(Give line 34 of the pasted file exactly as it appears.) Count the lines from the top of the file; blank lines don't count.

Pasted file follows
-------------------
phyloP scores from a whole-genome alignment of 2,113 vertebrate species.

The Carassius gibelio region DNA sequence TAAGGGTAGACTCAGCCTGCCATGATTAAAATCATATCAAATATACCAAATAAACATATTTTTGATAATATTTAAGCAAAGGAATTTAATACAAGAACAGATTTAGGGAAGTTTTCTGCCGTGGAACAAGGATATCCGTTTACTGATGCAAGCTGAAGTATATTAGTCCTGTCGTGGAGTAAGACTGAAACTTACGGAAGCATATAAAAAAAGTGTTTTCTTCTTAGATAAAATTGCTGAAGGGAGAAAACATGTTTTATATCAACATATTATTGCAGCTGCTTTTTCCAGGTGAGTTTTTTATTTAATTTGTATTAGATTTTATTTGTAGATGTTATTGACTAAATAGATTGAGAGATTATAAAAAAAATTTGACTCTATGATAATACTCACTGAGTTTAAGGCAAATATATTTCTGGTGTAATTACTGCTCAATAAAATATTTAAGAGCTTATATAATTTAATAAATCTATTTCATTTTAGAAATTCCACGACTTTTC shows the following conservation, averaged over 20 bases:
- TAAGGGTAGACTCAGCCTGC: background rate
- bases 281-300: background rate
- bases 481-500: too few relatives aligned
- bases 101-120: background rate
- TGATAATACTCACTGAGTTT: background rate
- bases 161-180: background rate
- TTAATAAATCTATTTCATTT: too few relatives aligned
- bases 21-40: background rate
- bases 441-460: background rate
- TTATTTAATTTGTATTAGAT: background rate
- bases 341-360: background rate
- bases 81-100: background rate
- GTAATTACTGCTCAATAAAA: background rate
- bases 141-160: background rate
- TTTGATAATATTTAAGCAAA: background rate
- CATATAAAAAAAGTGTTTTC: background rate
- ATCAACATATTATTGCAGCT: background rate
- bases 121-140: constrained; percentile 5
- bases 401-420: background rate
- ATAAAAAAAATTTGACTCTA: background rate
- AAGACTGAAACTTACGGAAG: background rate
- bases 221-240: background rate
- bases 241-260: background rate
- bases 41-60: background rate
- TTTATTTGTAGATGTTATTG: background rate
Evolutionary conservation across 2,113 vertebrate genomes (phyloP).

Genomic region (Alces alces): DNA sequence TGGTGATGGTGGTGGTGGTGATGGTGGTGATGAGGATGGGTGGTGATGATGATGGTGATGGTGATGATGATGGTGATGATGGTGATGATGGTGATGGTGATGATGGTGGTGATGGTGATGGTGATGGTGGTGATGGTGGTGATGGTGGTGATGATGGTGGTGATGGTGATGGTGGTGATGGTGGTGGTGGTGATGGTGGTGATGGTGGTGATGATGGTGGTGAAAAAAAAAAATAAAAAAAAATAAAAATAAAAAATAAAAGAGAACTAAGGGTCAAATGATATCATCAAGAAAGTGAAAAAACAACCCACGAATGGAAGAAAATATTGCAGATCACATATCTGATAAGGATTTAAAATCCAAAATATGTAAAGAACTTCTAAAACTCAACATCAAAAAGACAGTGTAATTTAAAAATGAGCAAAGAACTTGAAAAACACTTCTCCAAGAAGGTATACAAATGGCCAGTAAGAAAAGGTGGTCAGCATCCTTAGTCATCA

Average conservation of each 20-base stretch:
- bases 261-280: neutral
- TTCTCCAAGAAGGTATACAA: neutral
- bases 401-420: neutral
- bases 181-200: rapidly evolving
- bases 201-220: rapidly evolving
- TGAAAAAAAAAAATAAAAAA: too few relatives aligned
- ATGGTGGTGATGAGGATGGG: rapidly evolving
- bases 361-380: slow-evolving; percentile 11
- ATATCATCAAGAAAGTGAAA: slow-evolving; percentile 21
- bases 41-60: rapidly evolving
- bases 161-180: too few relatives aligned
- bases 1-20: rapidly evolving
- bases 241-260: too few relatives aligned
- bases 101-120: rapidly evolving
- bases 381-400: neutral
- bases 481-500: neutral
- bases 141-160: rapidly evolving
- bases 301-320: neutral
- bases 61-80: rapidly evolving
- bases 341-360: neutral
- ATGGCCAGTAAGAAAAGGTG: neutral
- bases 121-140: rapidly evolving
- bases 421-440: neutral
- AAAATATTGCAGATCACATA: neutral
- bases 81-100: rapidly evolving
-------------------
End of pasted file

- bases 181-200: rapidly evolving